Alphabet Praise

I couldn’t turn down a Bible study. Especially one that took place while I waited for the children to finishAWANA, their weekly Bible memorization program,. (AWANA stands for “Approved Workmen Are Not Ashamed”). The Bible study was about praise. We went through a wonderful devotional book together, and what I took away from this study was what I call ‘alphabet praise.’ The idea is that you can praise God with words, not just in song. And you can think of a different word for every letter of the alphabet to praise Him. So I use this model for praise. You should try it. It really makes you concentrate on the Lord.

I start out my prayers with this exercise, and I will include one a month here.

This is my favorite for January, though it

was hard to choose. I tried a few metaphors, and

this one is an extended metaphor for the whole

alphabet, and it’s based on music:


Father, You are an accordion with endless beautiful combinations

You are a delightful melody , an excellent harmony

a fresh fugue,
with gorgeous development

a heavenly riffingeniously executed

a joyous chorus on a killer bridge

luscious chords,
music overflowing the page

quarter notes taking the stageripping serious strings

triumphing to the utmost violions warbling,

xylophones pounding, yellow zithers

Morning Time

Morning time is a nice ritual to start the day. During our snowpocalypse, we were able to do morning time three days a week—as opposed to our usual one. This means we were able to finish the words to our psalm, (we are writing) a nice metaphor of God and water, and we were able to start putting it to music. The last group music project we’d done was a hymn. We also got a little further in our read aloud, 

Prince Caspian. I like to read one family book, and one CC book aloud to the children. Our current CC book is called Johnny Tremain. I have also added narration to the mix. It sounds simple. I have the children write a

summary of the chapter I have just read. But I found out that some of them are not used to paying attention when I read. This has forced them to attend. I have heard that narration will pay huge dividends down the road. We’ll let you know how this turns out.

Read Aloud Revival Challenge

January is the month of the read aloud revival read aloud challenge. We tried it last year, but I didn’t have the energy to do the rewards. You see, this is a serious challenge. If your children commit to reading aloud for 10 minutes a day for at least 25 days in January, magical things are supposed to happen. And there are incentives. I signed up for the challenge, and then printed out a page of rewards. I decided that if a child read aloud for five days, then they could draw a reward every day they read after that. Chanya’s favorite reward was the surprise outing. I took her to Art Bayou, a ceramics store where you pick out a dish and paint it with glaze.Inaweek,youpickitupandit’saoneofa kind dish. We were buoyant for days after this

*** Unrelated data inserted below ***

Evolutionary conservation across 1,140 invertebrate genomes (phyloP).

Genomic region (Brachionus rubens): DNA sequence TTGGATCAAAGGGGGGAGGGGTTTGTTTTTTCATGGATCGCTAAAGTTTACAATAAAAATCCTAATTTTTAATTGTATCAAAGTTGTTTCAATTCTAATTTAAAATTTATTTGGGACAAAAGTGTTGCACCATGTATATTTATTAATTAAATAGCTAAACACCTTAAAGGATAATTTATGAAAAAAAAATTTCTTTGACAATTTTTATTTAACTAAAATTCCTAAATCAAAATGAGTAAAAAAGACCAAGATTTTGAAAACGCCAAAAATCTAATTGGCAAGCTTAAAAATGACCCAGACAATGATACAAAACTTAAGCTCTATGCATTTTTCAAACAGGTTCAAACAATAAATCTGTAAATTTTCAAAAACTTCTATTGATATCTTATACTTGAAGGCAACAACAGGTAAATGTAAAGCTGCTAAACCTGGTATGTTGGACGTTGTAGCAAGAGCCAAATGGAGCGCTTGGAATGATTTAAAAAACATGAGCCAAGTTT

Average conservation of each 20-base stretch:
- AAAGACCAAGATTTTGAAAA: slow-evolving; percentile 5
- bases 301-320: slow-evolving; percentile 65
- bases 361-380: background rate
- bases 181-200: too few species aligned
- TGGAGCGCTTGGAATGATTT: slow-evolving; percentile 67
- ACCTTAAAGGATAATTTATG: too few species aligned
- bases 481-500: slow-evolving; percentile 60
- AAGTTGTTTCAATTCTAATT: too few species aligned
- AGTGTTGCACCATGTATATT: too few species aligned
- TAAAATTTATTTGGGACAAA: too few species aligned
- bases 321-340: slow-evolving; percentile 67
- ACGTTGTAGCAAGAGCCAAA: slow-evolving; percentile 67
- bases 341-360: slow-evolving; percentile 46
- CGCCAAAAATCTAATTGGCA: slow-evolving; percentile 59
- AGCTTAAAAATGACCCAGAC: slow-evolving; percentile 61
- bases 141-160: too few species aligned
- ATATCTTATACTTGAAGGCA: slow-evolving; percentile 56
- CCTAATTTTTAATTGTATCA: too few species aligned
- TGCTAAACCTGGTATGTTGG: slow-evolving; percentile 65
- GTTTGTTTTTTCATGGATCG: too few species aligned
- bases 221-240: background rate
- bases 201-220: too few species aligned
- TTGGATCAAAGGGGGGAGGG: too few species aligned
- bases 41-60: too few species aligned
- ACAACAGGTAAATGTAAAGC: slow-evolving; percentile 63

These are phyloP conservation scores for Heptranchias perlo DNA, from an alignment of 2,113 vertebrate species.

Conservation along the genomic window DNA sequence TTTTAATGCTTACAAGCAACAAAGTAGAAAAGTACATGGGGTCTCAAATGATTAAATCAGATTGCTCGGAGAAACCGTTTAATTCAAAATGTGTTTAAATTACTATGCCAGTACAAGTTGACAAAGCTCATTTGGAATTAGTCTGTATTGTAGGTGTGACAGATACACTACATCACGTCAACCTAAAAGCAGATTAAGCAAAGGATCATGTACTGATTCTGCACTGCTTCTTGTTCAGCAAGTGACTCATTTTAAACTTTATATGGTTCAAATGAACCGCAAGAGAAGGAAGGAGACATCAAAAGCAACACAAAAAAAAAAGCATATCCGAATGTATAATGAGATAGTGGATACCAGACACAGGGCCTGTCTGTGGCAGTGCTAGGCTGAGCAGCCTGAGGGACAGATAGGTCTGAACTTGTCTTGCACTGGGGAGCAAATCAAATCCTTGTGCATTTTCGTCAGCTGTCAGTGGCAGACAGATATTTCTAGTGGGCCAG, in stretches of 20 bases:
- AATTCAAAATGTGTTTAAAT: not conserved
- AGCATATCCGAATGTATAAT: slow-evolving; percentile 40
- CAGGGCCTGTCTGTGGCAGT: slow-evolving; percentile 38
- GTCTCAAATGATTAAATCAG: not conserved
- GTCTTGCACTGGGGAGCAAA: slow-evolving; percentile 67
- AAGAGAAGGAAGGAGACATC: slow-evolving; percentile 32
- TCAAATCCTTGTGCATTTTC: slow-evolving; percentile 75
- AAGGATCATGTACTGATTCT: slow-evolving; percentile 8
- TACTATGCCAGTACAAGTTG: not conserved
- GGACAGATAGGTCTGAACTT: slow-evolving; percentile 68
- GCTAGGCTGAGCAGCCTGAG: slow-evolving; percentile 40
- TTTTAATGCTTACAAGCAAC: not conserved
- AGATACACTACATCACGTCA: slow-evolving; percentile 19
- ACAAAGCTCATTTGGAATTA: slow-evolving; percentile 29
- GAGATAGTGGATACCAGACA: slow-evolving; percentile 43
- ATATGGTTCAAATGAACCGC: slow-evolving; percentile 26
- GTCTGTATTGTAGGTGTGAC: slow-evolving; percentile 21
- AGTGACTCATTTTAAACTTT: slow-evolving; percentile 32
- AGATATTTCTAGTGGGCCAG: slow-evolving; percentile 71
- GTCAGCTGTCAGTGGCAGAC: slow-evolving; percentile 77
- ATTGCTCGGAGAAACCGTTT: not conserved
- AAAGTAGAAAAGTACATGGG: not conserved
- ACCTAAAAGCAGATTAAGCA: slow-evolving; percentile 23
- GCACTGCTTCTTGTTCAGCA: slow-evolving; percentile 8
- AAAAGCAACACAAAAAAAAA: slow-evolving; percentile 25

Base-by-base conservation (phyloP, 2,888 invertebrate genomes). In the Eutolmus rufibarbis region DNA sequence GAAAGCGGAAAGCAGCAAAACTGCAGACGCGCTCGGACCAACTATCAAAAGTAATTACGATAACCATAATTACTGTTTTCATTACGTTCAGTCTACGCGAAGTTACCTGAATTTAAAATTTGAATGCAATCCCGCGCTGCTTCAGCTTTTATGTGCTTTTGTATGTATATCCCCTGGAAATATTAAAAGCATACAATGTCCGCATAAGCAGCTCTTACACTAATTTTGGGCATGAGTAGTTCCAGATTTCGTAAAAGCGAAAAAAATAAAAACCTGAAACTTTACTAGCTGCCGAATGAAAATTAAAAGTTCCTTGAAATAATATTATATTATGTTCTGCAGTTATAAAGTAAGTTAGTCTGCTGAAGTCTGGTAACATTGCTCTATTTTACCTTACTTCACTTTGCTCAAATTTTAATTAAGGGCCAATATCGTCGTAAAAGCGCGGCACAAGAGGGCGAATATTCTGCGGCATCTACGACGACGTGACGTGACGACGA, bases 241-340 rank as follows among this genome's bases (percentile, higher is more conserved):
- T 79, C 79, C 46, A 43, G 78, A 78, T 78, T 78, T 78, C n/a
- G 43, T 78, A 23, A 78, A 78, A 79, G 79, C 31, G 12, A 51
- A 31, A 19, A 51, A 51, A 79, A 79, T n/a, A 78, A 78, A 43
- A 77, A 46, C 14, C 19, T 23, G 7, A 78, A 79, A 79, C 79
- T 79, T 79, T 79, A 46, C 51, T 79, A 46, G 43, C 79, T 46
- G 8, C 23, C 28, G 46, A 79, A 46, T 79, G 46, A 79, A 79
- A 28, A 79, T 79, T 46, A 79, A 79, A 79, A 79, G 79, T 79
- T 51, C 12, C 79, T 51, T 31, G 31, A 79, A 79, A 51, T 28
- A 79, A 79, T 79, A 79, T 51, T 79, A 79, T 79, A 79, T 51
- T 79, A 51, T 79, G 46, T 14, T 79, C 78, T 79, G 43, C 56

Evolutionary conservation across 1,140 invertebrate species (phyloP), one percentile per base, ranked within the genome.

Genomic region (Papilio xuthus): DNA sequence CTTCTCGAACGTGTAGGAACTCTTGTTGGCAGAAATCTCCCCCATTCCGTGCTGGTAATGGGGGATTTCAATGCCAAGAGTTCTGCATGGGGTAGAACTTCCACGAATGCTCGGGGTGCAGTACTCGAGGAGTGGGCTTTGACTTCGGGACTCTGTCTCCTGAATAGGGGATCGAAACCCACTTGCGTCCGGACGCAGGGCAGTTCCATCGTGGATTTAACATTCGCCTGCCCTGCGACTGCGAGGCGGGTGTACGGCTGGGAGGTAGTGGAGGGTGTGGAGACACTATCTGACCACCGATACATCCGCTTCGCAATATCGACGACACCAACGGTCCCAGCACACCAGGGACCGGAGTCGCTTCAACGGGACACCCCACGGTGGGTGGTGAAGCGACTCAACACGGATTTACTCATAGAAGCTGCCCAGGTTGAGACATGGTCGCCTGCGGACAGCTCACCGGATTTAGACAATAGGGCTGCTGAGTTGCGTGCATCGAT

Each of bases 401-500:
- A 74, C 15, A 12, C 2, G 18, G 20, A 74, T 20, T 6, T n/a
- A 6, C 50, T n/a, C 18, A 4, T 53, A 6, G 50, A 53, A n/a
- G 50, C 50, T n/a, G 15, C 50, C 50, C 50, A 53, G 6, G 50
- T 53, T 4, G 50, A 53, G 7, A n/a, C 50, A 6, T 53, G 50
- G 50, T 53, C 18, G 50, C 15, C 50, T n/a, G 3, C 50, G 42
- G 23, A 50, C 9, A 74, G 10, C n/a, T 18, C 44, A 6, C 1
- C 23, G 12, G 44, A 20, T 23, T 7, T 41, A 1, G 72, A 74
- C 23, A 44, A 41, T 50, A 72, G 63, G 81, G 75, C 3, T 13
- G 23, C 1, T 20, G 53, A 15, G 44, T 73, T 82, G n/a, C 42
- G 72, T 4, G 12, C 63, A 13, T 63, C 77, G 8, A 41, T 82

Chanya and Esteban were the two children who participated this year. Chanya managed to read aloud for 24 days (!), and Esteban read for considerably fewer days. It didn’t work magic, per se, but Chanya chooses to read more often now. She never really liked reading before. Esteban is able to read aloud with more fluency, so that’s a good thing. Quiet as it’s kept, I remember that Imani and Joy became more animated readers when I insisted they participate last year. I was still tired and not feeling well much of the time last January, and I asked the girls to do the reading aloud during

morning time. Joy even used different voices for the characters in The Hobbit at the time. I almost didn’t resume reading aloud…

Xay’s Almost Missions Trip

Xavier went to Kenya with a group of teens and adults in 2011. This was an 11 day trip that positively impacted his life. Besides leading testimony ceremonies, and getting to know joyful, faithful believers, the group saw a lot of the Kenyan countryside and went on safari. He got close to the other teens in his group; they are among his closest friends to this day. The next summer, he had a short missions trip to Kansas City Missouri to help their large Eastern European refuge community. He drew more close friends from this opportunity.

He planned to travel to Thailand this January for his first long-term mission. He would be there for six months. He was preparing to go when we found out that he would be alone for long stretches of time every day. This is quite a contrast from his previous missions experiences. The young man he would relieve is experienced in long-term missions. But the ministry had some challenges finding enough people to serve. It got complicated for awhile, and we all tried to find an option that would work, but it didn’t work out. He ended up having to cancel the trip entirely.


All through December it was dry and warmish, for us northerners, at least. Though some were panting for snow, I would’ve been content with a temperate winter and an early spring.

Then January hit. I can’t really blame the whole month, though. It really started around the 21st. All of a sudden, we were covered in snow, and the temperature was a single digit. Basketball games and practices were canceled. Last week, school was closed on Monday, Wednesday, and Friday. Wednesday was a freezing rain day. Then it snowed again, starting late Thursday. This week it’s only Tuesday, and schools were closed in advance until Thursday. Tomorrow threatens to be the coldest day yet. We anticipate car parts arriving for Curtis and Xavier to finish his car, just typical of how things have been going.

There’s nothing like mopey, snow bound children, let me tell you. But we have a full cookie jar today, so there’s that.